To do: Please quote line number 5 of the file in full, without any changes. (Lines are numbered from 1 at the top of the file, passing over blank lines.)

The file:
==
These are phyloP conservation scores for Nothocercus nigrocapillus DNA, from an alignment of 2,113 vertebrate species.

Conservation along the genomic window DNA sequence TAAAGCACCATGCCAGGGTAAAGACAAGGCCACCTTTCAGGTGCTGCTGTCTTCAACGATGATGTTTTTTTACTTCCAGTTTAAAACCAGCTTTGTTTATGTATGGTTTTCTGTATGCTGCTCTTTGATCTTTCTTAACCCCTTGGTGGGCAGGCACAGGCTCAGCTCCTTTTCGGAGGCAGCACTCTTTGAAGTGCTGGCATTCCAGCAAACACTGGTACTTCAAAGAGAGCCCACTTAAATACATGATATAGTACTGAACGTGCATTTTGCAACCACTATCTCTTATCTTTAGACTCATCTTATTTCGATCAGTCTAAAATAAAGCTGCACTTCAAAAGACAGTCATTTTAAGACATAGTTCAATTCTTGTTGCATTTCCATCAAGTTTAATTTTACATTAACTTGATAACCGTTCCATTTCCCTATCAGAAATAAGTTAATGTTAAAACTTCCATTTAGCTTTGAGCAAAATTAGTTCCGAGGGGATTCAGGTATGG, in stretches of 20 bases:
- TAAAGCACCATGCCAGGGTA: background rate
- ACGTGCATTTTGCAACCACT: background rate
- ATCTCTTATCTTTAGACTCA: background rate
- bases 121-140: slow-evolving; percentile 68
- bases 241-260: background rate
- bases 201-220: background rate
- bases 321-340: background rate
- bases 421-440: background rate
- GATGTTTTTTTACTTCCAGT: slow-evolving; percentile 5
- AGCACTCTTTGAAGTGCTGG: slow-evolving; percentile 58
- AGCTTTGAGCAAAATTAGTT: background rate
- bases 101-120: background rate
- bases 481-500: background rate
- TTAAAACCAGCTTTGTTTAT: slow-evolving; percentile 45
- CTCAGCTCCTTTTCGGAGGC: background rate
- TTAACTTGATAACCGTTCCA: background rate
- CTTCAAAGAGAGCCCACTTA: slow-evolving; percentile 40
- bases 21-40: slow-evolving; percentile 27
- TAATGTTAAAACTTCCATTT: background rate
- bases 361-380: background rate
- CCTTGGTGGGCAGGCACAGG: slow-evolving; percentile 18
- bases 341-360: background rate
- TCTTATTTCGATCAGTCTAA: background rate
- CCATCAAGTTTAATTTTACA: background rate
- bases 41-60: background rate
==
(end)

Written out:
- ATCTCTTATCTTTAGACTCA: background rate